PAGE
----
What is KidCents, you ask? It’s an opportunity for wellness+ with Plenti card holders to round up every Rite Aid purchase to the nearest dollar and designate a charity to receive that change. That’s right, you can support Children’s Aid mission to help children in NYC living in poverty succeed and thrive with a simple trip to the drugstore! If you aren’t already a wellness+ with Plenti card holder, you can sign up at the store or online. When you sign up, or if you already have a wellness + with Plenti card, please make sure to designate Children’s Aid as your charity of choice on the website! It’s that simple and you’ll be making a difference in the lives of the children we are so privileged to serve.

Children’s Aid’s KidCents program supports our Health and Wellness Division through which our agency provides children and youth with a holistic array of supportive services, from medical check-ups to programs that support young people’s mental health, all in an effort to ensure they have the ability to live healthy, fulfilling lives and can realize their boundless potential. Children’s Aid thanks the Rite Aid Foundation for selecting our agency as one of more than 360 charities who benefit from KidCents. So don’t forget about Mom this weekend, and don’t forget to sign up for the KidCents program and/or designate Children’s Aid as the beneficiary of your generosity!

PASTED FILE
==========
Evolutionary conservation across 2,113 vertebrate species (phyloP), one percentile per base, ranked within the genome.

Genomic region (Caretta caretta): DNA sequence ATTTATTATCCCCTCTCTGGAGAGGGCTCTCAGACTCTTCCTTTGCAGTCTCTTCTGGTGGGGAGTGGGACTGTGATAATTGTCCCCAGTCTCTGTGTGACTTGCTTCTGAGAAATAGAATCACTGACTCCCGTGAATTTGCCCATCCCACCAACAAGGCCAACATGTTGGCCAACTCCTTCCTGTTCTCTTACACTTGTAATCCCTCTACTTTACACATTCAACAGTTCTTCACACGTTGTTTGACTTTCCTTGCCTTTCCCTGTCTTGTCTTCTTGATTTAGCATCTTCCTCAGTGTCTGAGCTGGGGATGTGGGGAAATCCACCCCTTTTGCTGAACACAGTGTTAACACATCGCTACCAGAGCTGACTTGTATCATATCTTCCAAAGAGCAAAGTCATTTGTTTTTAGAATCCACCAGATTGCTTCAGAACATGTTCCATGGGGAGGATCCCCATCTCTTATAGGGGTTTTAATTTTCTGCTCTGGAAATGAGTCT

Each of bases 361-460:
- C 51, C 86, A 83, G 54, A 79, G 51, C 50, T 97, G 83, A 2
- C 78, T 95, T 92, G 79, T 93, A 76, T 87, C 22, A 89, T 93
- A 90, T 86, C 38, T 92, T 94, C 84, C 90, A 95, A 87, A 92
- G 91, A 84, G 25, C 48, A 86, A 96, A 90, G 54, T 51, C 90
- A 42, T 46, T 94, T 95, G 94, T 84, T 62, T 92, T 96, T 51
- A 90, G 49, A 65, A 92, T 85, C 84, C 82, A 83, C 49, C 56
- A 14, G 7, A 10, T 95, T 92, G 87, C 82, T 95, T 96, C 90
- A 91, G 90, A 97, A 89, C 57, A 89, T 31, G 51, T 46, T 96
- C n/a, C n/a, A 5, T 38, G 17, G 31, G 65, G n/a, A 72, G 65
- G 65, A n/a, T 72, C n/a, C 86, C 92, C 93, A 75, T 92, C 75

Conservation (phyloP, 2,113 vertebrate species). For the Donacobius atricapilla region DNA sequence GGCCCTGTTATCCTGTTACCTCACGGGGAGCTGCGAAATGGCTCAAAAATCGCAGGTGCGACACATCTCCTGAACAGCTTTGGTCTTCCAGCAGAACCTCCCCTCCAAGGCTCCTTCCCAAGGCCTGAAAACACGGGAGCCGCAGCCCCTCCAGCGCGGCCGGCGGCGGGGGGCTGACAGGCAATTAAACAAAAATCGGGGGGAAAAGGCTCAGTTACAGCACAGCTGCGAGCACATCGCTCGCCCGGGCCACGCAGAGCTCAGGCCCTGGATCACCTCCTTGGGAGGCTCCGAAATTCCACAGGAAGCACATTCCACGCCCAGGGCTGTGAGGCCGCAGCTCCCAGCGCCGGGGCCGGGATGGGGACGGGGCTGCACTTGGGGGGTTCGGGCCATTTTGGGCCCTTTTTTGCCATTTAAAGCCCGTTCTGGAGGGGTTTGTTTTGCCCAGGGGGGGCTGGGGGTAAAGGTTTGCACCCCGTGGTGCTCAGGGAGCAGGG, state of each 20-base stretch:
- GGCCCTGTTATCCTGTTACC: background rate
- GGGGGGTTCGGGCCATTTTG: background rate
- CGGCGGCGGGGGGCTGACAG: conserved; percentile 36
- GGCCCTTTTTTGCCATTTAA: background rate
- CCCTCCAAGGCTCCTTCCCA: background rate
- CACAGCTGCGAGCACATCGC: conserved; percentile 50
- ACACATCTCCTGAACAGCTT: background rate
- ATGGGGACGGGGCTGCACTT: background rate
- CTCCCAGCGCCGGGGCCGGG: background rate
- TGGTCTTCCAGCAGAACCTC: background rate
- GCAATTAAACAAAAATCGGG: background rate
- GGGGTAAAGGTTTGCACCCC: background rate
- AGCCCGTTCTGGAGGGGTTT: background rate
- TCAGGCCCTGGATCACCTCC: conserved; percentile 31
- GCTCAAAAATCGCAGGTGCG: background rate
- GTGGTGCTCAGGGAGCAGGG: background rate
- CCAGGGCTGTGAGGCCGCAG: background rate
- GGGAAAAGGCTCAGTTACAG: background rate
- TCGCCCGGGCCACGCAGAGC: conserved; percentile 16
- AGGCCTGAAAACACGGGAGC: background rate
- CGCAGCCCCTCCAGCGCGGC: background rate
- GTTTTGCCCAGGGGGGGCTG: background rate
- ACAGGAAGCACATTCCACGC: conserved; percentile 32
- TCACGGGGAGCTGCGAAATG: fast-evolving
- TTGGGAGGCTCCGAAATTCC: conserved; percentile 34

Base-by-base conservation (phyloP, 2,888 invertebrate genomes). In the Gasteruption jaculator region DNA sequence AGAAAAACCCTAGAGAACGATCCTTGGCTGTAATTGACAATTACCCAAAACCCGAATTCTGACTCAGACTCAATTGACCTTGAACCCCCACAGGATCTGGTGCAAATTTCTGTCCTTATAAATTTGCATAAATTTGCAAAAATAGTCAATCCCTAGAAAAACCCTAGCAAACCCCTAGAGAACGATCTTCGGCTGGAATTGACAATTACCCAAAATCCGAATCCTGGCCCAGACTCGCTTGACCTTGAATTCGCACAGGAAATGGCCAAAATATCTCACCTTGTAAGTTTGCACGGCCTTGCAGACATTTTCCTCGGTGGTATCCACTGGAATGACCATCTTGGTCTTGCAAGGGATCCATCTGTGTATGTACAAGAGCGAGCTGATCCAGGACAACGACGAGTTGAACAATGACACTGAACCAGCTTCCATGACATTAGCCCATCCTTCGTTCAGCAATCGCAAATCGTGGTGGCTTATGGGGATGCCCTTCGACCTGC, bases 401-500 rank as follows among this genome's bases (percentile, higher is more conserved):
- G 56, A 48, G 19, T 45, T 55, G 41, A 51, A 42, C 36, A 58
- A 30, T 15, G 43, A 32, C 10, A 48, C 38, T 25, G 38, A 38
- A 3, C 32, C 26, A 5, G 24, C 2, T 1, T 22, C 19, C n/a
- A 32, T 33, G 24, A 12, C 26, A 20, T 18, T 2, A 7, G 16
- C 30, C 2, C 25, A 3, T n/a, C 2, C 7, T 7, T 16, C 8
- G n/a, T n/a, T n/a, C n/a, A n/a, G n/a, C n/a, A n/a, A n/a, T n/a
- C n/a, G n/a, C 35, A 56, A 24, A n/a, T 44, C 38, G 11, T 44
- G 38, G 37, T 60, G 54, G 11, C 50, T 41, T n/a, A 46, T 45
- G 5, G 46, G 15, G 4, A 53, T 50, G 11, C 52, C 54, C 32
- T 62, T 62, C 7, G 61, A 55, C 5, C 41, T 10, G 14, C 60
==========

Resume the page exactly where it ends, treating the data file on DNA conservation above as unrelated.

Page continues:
Making College a Reality

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Meet Christa Hill. Last year, she was in high school getting ready to take the next step in her education. This year, thanks in part to a scholarship from the Children’s Aid Golf Classic, she’s a freshman at Borough of Manhattan Community College, part of the CUNY system. She’s majoring in community health with a long-term goal of becoming a physical therapist with a focus on sports medicine.

She became eligible for the scholarship because of her participation with our Hope Leadership Academy in Harlem. Christa is also a poet and Youth Advocate engaged with My Brother’s Keeper Leadership Council. “This scholarship was such a blessing to me in my college life,” said Christa. “I don't come from great financial means, although my mother tries her very best. I was able to purchase so many essential tools such as a laptop, which has really helped this year. And I was able to focus even more on my academics.”